We have been hit hard. Flood damage to homes, structures, and roads can be noticed almost immediately. Other damage will take time to show up; trees and landscapes are no exception. Waiting will be the best course of action and it truly will be a measure of patience.
Flooding affects not only the landscape itself, but it also affects the soil. Good soil composition has room for soil particles, water, and air. During a flood, the supply of oxygen in the soil is displaced by water. If the water stands for long periods of time, the plants start to suffer injury due to a lack of oxygen. Each plant is different in how it will handle standing water. Some are adapted for prolonged wet periods, while others struggle.
The water not only brings along soil and sediment, but it can also carry it away. Deposits soil and sediment of more than 3 inches can cause damage to trees and as little as 1 inch can damage turf. If possible try to remove excess sediment from turf and around trees. Strong currents can also wash away soil from around roots. Replace soil around exposed roots to prevent them from drying out or being mechanically injured from equipment.
There are several factors that play a role in how well trees will handle flood conditions. The first factor is the type of tree itself. Some species of tree are better able to handle flood conditions than others. If the tree originated in floodplain conditions, it is better able to handle to cope with flooding. Red maple, green ash, and baldcypress are very tolerant to flooded or waterlogged soils. Honeylocust, hackberry, silver maple, and elms show intermediate tolerance to flooding. Individual trees may respond differently to flooding depending on their growing environment.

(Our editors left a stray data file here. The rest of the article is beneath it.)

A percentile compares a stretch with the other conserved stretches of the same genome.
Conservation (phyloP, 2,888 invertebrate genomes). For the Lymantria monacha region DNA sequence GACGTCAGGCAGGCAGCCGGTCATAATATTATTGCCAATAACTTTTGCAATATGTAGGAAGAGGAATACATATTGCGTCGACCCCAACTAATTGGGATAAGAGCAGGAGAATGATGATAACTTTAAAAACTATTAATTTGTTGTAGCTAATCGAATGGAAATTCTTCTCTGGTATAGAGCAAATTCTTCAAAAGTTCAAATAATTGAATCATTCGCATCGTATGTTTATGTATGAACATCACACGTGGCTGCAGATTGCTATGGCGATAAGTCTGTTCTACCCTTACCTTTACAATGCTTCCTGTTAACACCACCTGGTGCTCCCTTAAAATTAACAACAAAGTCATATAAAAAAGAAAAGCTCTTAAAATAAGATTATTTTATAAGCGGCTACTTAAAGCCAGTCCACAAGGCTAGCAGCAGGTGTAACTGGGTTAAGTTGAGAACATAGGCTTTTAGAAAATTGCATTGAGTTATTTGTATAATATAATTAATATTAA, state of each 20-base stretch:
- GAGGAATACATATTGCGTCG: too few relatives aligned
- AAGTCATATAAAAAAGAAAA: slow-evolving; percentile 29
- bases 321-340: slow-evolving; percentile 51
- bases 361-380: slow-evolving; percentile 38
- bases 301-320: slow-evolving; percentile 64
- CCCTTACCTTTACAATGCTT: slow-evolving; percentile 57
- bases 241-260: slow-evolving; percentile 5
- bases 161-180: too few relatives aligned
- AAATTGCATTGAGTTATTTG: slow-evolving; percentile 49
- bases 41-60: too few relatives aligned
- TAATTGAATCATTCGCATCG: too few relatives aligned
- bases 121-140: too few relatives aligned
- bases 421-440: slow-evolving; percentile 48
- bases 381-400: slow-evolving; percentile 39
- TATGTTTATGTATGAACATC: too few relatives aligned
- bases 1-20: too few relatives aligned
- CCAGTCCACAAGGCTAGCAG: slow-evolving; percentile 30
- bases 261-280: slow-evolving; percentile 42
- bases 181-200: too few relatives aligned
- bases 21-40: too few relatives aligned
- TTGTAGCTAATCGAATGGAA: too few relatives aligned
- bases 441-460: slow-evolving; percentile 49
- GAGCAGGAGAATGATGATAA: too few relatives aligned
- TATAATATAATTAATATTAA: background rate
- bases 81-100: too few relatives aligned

Another factor that can play a role in the severity of the flood damage to a tree depends on the age and vigor of the tree. Healthy trees can withstand flooding damage better than marginally healthy or struggling trees. The age of the tree also will play a role in how well a tree withstands flooded or wet conditions. Older mature trees are able to handling flooding conditions better than seedlings or over-mature trees.
The time of year of the flooding can also make a big impact. Trees are most harmed by flooding if it occurs during the growing season, especially right after first flush. When a majority of the flooding happened in our area, most of the trees were still in dormancy. There is the possibility that the trees might not be as impacted by the floods compared to if it would have happened 2 weeks from now.
Be on the lookout in your landscape for indicators of stressed plant material. Flood-stressed trees exhibit a wide range of symptoms from leaf chlorosis, defoliation, reduced leaf size, epicormics sprouts (growth on the trees trunk), and crown dieback. We can also see early leaf drop. Larger than normal seed crops can appear on stressed trees in the growing season after the flood. Do no fertilized trees following a flood.
Lawns can also be affected by floods. The good news is that most cool season turfgrasses can survive 4-6 days of submergence. If the lawn was underwater, consider aerating the area this spring prior to fertilizing lightly, ½ lb nitrogen per 1,000 square foot. If there was silt deposits on the turf, wash off any excess that is covering turf. If the amount of silt on the lawn is greater than 1” or the turfgrass was under water for an extended period of time, there is the possibility that reseeding might be needed. This growing season, be on the lookout for a wide range of turf diseases.
The irrigation system shouldn’t be overlooked. If the system was submerged in flood waters, extra precautions will need to be taken including flushing the system and its rotors. The backflow prevention system should be checked prior to reintroducing potable water to the system to prevent contaminated water from being syphoned back into the system.
Recovery will take time. It may take years before we start to see all of the effects of the flood. Patience is going to be needed… for a little while anyway.
Elizabeth Killinger is the Horticulture Extension Educator with Nebraska Extension in Hall County. For more information contact Elizabeth at email@example.com, her blog at https://huskerhort.com/, or HuskerHort on Facebook and Twitter.